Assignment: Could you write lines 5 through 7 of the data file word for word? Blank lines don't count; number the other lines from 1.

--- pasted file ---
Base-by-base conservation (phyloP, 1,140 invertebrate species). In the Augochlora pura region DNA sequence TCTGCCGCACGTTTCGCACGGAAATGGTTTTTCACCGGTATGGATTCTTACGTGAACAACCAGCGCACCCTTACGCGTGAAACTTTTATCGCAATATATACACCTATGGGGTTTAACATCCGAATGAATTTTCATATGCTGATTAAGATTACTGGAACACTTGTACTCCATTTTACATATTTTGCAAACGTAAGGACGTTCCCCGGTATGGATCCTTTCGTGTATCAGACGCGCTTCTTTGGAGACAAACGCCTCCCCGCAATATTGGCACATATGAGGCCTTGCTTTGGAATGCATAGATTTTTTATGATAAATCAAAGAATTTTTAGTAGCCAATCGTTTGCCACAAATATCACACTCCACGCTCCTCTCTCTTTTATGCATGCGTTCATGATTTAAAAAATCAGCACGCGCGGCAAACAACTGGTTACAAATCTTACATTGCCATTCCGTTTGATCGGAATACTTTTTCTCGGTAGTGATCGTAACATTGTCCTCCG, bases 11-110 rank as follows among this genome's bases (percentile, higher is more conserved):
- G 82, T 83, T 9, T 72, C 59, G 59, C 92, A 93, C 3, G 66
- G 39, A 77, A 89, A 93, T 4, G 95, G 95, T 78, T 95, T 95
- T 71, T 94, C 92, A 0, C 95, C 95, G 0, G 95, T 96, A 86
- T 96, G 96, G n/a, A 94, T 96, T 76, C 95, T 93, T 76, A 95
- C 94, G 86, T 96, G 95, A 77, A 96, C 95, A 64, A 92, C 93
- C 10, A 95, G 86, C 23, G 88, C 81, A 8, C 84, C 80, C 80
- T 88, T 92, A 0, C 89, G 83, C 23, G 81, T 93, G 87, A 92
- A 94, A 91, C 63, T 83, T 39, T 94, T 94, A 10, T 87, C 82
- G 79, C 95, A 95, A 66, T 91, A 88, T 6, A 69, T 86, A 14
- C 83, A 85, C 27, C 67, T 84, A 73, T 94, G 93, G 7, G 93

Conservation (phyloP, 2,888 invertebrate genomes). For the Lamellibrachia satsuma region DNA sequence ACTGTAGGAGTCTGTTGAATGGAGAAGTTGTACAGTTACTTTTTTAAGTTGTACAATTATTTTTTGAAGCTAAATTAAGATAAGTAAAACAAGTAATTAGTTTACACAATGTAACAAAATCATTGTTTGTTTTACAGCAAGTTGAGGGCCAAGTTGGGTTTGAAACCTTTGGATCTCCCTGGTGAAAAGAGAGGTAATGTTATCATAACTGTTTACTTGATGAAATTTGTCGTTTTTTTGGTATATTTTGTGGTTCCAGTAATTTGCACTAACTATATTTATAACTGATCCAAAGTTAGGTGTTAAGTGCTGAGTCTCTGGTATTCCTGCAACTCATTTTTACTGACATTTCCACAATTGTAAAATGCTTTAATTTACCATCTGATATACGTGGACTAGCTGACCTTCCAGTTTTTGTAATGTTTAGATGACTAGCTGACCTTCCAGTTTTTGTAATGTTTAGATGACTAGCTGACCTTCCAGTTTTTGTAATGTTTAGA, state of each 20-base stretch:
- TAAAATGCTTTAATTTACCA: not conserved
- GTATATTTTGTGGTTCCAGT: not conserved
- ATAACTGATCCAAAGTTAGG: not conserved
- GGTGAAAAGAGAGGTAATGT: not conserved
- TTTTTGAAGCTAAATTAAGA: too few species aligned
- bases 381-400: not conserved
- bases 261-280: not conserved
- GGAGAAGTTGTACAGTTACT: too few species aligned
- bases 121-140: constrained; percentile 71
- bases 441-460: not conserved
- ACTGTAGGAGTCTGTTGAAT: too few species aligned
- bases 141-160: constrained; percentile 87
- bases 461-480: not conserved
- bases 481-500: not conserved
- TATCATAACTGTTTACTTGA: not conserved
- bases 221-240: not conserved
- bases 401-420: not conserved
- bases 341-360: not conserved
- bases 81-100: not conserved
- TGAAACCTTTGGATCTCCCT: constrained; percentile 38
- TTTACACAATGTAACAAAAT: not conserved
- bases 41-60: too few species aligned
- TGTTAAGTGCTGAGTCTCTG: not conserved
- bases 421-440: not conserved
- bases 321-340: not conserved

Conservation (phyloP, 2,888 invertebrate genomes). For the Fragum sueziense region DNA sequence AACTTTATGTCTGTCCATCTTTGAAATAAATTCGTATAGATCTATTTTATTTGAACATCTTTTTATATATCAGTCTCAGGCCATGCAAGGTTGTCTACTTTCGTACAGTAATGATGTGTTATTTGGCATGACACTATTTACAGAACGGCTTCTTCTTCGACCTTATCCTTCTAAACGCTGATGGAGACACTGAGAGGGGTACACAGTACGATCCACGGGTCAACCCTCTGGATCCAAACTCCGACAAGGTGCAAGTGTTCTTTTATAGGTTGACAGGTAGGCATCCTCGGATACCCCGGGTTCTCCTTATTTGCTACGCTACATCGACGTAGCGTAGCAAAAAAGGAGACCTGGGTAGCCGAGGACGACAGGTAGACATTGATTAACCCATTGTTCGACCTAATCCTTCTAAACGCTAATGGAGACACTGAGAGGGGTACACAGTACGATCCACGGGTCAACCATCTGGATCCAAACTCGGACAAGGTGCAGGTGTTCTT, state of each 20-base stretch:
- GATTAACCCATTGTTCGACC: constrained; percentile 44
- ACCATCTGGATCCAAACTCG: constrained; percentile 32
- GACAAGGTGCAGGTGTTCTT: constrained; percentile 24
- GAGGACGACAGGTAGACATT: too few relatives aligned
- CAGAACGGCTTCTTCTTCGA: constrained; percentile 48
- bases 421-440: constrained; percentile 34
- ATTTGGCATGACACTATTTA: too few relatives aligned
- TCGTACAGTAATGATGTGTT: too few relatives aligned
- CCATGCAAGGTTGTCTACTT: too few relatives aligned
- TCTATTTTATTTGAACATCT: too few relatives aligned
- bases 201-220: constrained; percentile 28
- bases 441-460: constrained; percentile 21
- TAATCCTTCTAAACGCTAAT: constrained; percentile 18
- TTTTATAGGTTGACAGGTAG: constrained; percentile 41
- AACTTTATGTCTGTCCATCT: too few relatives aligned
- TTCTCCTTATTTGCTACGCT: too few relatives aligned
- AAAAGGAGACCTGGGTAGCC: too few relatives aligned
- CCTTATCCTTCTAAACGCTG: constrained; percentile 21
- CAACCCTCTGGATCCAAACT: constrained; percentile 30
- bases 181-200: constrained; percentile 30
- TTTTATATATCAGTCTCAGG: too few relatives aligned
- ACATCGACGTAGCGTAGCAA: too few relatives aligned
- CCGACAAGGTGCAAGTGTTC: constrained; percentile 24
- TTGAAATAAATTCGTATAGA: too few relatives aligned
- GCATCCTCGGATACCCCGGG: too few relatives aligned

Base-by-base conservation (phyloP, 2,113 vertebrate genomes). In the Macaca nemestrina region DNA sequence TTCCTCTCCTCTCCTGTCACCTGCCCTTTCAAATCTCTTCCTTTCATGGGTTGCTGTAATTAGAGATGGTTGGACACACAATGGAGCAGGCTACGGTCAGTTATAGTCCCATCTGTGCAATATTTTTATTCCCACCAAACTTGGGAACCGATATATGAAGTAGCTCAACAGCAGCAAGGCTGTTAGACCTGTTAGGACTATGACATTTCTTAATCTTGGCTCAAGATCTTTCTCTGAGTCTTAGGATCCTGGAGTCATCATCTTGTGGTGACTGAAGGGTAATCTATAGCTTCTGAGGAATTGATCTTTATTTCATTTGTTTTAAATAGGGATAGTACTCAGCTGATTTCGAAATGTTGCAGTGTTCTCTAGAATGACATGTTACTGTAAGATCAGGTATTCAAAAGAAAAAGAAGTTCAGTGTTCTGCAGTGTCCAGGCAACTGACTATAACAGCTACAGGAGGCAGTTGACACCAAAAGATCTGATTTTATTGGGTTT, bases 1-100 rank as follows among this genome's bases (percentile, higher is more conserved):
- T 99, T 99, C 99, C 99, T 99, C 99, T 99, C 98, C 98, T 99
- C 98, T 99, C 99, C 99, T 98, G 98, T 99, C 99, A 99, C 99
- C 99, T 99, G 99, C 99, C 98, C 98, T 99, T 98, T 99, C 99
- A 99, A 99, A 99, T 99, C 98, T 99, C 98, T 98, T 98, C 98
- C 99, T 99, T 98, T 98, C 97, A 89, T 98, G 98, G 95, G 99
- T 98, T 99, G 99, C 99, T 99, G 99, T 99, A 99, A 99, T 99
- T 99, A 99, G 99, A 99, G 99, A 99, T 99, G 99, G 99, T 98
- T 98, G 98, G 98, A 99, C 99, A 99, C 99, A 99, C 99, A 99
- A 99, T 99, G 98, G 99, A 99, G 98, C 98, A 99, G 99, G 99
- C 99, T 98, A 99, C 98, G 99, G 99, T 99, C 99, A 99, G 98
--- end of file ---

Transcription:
- T 96, G 96, G n/a, A 94, T 96, T 76, C 95, T 93, T 76, A 95
- C 94, G 86, T 96, G 95, A 77, A 96, C 95, A 64, A 92, C 93
- C 10, A 95, G 86, C 23, G 88, C 81, A 8, C 84, C 80, C 80